Growing up on Manhattan's Lower East Side in a six-story walk-up left a lasting impression on Marty Garcia.
Garcia's family lived in "railroad apartments" that were long and narrow with no hallways. To reach his room he had to walk through his parents' bedroom.
Years later, during a successful career as a finance executive for CBS Television, Garcia moved to Newbury Park and learned about a new organization in town, Many Mansions, that helped low-income people afford decent housing.
"When you come to an affluent area like Thousand Oaks, you don't think people are struggling, but they are," said Garcia, 63. "To see a family happy to have a roof over their head is such a great feeling."
Garcia and his wife, Eileen, began making modest monetary contributions in January 1985 to Many Mansions' Adopt a Family program, in which anonymous donors help supplement rent payments for the less-fortunate. The couple usually donated $10 to $20 a month.
"It wasn't millions of dollars, but for someone who needed it, it meant something," said Eileen, 60.
With a father who served as a Seabee during World War II, Eileen said she remembered what it was like to live in cramped quarters. The oldest of eight children, she said her parents lived for six years in a two-bedroom New Jersey home for veterans, until her father built their first house in 1954.
Marty Garcia said his father, Isaac, worked a number of jobs to raise his family -- in a shipyard, a steel mill and as a coal miner. Isaac Garcia retired as a custodian for Trinity Church in New York and purchased his first home at 65.
"I know how hard my father worked to make ends meet," Marty Garcia said. "So we lived wherever we could."
Marty and Eileen learned that even small monthly donations to Many Mansions could keep a person who already receives federal subsidies from being without a home or needed medications.
"The more we got to talking about this, the more we wanted to get involved," he said.
Rental subsidies were the principal program during the early years of Many Mansions, said its first chairman, Frank Schillo, a former Ventura County supervisor. Since it began, Adopt a Family has helped more than 1,000 families cover their rent, which in Thousand Oaks averaged nearly $1,400 a month this summer.
Schillo was president of the Manna food bank in 1979 and was approached by a fellow member of his church, which had discontinued its own rental assistance program. Though busy running a financial planning firm and the food program, Schillo joined with other local professionals, clerics and contractors to tackle affordable housing.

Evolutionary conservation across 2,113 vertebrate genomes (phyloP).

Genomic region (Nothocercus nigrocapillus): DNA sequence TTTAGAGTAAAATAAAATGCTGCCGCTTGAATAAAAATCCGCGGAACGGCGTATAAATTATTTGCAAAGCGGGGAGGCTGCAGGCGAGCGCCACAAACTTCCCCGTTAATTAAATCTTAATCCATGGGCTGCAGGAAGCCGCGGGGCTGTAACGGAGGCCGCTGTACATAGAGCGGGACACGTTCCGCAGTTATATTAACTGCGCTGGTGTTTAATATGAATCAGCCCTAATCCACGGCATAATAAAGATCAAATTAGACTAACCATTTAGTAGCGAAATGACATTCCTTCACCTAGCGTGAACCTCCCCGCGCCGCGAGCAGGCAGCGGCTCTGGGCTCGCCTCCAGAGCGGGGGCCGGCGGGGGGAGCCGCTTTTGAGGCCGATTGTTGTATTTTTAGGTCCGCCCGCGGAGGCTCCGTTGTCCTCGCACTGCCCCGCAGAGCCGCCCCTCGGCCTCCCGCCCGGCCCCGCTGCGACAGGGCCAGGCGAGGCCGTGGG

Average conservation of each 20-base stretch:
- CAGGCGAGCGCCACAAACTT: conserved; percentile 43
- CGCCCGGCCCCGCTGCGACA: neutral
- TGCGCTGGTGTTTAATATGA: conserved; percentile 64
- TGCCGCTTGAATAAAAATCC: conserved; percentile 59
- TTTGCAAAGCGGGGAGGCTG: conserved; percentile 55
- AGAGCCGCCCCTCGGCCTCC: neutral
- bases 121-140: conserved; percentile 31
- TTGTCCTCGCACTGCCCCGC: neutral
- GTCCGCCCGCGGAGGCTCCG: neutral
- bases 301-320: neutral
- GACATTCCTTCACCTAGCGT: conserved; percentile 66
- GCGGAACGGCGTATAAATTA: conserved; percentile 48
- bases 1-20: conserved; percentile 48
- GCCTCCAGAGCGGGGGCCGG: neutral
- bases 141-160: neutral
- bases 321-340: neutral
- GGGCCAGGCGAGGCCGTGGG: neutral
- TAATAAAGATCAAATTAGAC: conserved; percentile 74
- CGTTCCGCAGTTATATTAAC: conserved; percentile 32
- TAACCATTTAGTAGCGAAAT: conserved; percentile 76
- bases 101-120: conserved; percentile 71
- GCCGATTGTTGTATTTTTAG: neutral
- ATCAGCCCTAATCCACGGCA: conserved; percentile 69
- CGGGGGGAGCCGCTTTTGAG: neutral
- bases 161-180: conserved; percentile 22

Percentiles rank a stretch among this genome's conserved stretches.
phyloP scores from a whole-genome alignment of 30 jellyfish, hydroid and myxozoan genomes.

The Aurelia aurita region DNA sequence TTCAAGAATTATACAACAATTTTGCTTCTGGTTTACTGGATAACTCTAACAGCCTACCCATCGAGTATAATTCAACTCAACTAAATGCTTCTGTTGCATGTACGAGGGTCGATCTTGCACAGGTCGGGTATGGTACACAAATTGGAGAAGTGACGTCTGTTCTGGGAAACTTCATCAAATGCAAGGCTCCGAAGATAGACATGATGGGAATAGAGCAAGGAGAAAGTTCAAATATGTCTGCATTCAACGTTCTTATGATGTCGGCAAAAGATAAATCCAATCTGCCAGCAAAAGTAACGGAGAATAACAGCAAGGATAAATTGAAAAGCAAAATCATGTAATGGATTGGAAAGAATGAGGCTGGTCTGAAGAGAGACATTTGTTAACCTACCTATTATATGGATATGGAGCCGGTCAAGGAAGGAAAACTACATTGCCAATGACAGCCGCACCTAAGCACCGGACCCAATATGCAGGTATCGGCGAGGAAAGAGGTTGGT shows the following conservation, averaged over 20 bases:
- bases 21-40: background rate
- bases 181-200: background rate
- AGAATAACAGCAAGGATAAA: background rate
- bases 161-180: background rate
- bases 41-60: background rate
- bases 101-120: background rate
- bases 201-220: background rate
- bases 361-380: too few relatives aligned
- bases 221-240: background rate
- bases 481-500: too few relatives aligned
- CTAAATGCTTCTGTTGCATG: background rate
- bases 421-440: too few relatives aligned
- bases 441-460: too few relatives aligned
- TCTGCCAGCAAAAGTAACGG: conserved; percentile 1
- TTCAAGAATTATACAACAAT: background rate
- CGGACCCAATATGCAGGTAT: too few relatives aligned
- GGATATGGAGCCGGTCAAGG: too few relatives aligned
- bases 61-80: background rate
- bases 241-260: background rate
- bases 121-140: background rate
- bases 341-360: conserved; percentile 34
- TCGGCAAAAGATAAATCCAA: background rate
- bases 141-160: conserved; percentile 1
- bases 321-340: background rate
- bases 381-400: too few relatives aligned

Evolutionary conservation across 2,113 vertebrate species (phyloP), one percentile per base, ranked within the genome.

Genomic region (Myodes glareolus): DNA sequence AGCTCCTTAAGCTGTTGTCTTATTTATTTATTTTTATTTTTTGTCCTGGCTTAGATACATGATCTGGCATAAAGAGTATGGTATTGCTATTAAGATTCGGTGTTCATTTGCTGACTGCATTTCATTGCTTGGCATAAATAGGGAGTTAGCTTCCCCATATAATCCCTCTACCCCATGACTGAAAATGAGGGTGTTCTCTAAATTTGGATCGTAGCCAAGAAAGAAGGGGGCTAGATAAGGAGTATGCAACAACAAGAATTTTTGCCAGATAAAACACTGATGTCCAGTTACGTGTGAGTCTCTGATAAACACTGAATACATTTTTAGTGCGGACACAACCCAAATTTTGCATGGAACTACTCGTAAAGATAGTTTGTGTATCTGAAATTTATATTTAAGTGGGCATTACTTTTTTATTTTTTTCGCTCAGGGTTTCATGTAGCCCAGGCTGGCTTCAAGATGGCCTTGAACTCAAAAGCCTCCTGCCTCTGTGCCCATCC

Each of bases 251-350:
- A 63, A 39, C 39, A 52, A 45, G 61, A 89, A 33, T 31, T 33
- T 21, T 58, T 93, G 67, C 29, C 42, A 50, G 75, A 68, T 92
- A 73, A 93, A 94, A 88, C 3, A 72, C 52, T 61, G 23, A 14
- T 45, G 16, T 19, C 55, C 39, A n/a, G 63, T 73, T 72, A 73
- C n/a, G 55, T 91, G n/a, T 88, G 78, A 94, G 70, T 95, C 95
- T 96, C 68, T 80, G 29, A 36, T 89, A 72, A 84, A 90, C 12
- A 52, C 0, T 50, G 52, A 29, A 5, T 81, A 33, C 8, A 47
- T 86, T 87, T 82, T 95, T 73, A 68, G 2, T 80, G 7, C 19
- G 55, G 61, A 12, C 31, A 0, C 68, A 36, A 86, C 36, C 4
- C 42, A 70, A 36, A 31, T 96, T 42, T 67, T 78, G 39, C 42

Many Mansions, which was to celebrate its 25th anniversary Saturday with a $125-a-plate fundraising dinner at Sherwood Country Club, wanted to build low-cost residences from the start but initially ran into neighborhood opposition, Schillo said. After several years, it bought a parcel in the Old Town section of Thousand Oaks near the freeway and spent $3.1 million developing its first 29 units, Schillo Gardens, in 1988.
Four years later, using $9 million in city-backed bonds, Many Mansions purchased its first existing apartment complex, Shadow Hills on Wilbur Road, and refurbished its 101 units, initially renting one-bedroom units for as little as $484.
The nonprofit group now serves more than 1,000 low-income people in 313 subsidized apartment units that it owns and operates in Thousand Oaks and Simi Valley. Many Mansions is building 25 units at Hacienda de Feliz, its eighth complex, in a residential neighborhood north of the Thousand Oaks Civic Arts Plaza.
It also recently completed construction of Hillmont House, a 15-room mental health rehabilitation center in Ventura to be operated this fall by the county's Behavioral Health department.
In addition to their personal contributions, Marty over the years has helped raise funds for other Many Mansions projects, and Eileen volunteered her time helping coordinate parties for residents' children or transporting them to after-school activities.
In 1994, Marty Garcia joined Many Mansions' board as treasurer and has since also served as its president and vice president. "Since I retired from CBS, I feel like this is my full-time job," he said.
"You couldn't find more dedicated people than the Garcias," said board member Rose Schultz, chairwoman of the group's resident services committee.
"Eileen volunteers for everything. She has a heart of gold," Schultz said. "Marty's always there to pitch in wherever he's needed, and he's always cheerful about it."
"The most important dimension of our mission is the needs of our residents," said Sister Lisa Megaffin, board president. "If we get bogged down on finance or construction issues, Marty is the one who reminds us of our true purpose: to be concerned about 'the soul of Many Mansions.' "